In the North Pacific Ocean, somewhere between California and China, there is an island made up of things we have abandoned and forgotten. Scraps of water bottles, takeout containers, fishing nets, straws, plastic bags, and the many neglected plastics of our human indulgence. This mosaic of spinning marine debris is called the Great Pacific Garbage Patch, and there is a good chance you've contributed to it!
Most of the pollution in the Great Pacific Garbage Patch comes in the form of microplastics — small enough to fit on your fingertips. Some microplastics are made to be tiny, often used in cosmetics, facial scrubs, etc. Others are created when larger plastic products, which are not biodegradable, break down into smaller and smaller fragments over time. Because of their size, they are very hard to capture and remove from the ocean and often end up consumed by birds, fish, and creatures of the sea.
I've been interested in imagining ways to use our plastic waste, and discovered these cool organizations that have inspired me!
1. Rabab Luxor
Rabab Luxor is an Egyptian organization that's repurposing plastic in a very mellifluous way. Check out Belle Mama, a song performed entirely with instruments made of trash and discarded plastic!
2. Madiba & Nature
Madiba & Nature is a small organization in Douala, Cameroon that turns plastic waste into eco-friendly canoes. In addition to fighting against pollution, Madiba & Nature use their boats to support fishermen and promote coastal ecotourism. They've also created 30 new jobs in Douala!
Litterati is an app that makes it interesting to pick up litter. Operating as a data collection/citizen science platform, Litterati users take pictures of litter and upload them to the app. The app automatically timestamps, geotags, and identifies the type of object and brand (if possible) of the litter. The data Litterati collects can be used by decision makers around the world to inform government policy and help in accountability, promote sustainable business decisions, and inspire changes in policies and behaviors. The app's founder explains its impact in this TED talk.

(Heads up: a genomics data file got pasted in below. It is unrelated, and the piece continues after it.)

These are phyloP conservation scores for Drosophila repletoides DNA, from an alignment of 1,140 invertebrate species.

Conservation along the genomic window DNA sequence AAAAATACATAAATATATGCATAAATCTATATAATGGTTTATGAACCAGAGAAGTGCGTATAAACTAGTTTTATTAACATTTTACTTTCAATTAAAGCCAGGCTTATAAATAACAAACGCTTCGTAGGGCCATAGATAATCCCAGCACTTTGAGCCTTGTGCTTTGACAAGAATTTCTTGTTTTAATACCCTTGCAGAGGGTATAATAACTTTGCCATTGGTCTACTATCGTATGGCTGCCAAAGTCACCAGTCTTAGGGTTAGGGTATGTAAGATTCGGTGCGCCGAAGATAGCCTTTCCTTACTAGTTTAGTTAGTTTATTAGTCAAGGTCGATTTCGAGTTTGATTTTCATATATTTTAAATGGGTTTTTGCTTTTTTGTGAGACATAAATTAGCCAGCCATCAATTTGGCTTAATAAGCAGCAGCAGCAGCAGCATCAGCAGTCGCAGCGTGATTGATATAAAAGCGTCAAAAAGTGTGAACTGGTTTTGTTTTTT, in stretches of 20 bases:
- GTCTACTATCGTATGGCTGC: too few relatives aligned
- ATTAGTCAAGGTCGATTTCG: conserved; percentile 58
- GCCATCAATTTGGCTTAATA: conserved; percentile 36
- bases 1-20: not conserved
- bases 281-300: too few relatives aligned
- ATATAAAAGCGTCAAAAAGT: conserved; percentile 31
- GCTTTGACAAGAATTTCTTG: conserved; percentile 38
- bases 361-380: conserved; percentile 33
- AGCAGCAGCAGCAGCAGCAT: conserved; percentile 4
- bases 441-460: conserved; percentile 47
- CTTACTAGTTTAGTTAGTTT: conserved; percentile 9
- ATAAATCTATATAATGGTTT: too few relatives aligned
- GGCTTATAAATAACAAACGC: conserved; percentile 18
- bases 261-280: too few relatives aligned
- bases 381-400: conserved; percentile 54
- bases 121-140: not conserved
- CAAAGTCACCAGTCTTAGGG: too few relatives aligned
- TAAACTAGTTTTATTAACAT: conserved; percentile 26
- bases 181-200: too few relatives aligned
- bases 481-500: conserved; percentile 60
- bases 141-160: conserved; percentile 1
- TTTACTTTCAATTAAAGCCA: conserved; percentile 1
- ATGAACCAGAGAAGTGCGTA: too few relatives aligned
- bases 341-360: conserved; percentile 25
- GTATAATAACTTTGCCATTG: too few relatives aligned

4. The Global Ecobrick Alliance
An Ecobrick is a plastic bottle packed tight with used plastic to make a reusable building block! Ecobricks are sturdy and can be used for furniture, garden containers, small buildings, and more! Everything you need on how to make an Ecobrick for your project is here!
The Global Ecobrick Alliance is a network of trainers who build and maintain the infrastructure for Ecobrick movements around the world. These movements sequester plastic and accelerate the global plastic transition.
Bureo is awesome! They are addressing plastic pollution from an often-forgotten angle by doing something about abandoned fishing nets. They collect this lost "ghost gear" from the ocean, clean the nets, recycle them into plastic pellets, and then use them build cool products, which hopefully do not end back up in the ocean...
They are most notably known for their skateboards, but they have partnered with companies like Patagonia, Jenga, and Costa Sunglasses to create a variety of quality products using marine debris.
You can learn more about Bureo's process and impact in this short film.
Did You Know?
The Nashville Public Library Sustainability Committee was formed in 2021 with the goal of educating and engaging staff and patrons on issues relating to environmental sustainability and climate change. The committee also seeks to improve and innovate NPL's facilities and operations by monitoring and reducing solid and non-solid waste, sharing and reusing materials, and incorporating environmentally friendly practices and policies.
And one of the Sustainability Committee members is a blogger as well! For Earth Day in 2022 she put together this great roundup of some of the committee's work. And check out her Earth Day 2023 blog to learn about eco-friendly items in our Library of Things!